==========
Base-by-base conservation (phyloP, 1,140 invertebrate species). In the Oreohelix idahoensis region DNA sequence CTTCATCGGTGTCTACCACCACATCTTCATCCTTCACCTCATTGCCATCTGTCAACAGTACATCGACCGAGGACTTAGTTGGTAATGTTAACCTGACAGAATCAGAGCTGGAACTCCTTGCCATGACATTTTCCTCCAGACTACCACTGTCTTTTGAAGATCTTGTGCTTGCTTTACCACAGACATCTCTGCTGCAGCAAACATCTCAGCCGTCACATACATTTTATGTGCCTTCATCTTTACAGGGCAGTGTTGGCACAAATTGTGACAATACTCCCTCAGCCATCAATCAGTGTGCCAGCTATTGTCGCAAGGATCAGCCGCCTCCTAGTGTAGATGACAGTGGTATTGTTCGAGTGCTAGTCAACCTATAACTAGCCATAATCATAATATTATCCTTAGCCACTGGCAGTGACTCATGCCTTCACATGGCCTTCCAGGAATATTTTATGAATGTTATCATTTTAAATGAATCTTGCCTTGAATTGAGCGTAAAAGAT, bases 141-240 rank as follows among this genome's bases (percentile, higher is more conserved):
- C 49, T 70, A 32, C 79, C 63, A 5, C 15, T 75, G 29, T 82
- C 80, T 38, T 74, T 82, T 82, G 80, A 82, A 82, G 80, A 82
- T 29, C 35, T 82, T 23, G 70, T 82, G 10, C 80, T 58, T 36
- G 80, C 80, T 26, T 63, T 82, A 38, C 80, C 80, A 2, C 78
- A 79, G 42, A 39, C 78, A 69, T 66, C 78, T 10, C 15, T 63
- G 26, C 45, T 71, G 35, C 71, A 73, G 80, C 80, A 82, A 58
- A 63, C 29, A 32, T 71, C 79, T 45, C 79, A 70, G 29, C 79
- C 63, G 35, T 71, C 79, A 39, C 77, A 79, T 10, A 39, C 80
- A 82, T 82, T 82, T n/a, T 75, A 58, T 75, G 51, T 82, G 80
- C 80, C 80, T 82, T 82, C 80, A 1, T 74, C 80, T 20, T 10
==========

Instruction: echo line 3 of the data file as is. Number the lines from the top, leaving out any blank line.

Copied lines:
- C 80, T 38, T 74, T 82, T 82, G 80, A 82, A 82, G 80, A 82